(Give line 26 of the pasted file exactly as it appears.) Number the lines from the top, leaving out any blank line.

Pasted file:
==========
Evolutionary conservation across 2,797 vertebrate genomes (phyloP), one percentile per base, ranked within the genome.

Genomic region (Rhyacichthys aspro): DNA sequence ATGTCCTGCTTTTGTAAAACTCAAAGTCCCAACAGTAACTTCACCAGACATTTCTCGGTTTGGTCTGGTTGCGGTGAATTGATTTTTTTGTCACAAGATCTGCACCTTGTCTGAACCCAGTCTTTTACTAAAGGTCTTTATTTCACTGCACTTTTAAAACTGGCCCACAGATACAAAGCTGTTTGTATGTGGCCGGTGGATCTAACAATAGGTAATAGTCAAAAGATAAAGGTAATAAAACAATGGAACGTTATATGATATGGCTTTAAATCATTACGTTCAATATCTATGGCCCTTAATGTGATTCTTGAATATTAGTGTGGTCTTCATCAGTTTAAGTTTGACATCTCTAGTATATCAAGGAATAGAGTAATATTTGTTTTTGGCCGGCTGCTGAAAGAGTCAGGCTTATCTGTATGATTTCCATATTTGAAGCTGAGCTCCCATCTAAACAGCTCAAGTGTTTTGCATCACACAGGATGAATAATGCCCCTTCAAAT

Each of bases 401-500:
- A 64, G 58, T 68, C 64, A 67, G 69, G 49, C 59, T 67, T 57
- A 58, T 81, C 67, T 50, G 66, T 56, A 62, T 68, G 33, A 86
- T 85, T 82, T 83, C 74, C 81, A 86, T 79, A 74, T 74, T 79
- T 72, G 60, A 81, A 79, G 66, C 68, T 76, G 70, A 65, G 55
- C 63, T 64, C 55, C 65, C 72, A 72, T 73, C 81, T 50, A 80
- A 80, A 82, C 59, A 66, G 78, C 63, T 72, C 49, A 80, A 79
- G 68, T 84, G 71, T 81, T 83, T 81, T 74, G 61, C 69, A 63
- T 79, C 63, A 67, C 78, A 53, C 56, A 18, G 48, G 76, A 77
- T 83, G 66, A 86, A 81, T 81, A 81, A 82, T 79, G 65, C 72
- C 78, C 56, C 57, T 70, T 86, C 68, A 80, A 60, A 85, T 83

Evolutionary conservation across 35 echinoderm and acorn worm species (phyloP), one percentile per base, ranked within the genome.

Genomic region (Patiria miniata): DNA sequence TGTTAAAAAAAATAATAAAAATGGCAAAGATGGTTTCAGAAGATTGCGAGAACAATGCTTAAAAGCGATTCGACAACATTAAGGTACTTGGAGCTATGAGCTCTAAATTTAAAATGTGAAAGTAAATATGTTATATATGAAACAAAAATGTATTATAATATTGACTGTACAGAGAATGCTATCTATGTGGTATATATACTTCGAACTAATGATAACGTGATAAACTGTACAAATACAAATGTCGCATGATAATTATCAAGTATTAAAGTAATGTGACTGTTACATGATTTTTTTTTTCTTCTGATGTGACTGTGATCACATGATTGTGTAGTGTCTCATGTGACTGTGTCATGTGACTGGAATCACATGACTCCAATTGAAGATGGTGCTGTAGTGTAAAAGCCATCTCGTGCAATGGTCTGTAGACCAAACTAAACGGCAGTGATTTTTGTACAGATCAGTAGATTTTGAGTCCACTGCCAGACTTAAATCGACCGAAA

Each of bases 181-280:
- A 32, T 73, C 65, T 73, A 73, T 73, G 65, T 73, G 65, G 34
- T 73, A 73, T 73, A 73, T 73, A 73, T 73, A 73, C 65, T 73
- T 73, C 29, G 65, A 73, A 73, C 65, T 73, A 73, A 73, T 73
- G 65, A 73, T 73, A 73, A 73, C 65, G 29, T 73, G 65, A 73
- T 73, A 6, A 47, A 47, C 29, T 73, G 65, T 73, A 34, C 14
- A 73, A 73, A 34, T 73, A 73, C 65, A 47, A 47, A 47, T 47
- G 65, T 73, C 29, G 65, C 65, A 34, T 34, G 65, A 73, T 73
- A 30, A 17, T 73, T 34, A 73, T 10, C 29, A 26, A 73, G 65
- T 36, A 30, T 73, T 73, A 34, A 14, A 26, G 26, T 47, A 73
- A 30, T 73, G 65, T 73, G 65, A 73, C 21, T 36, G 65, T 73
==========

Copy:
- A 30, T 73, G 65, T 73, G 65, A 73, C 21, T 36, G 65, T 73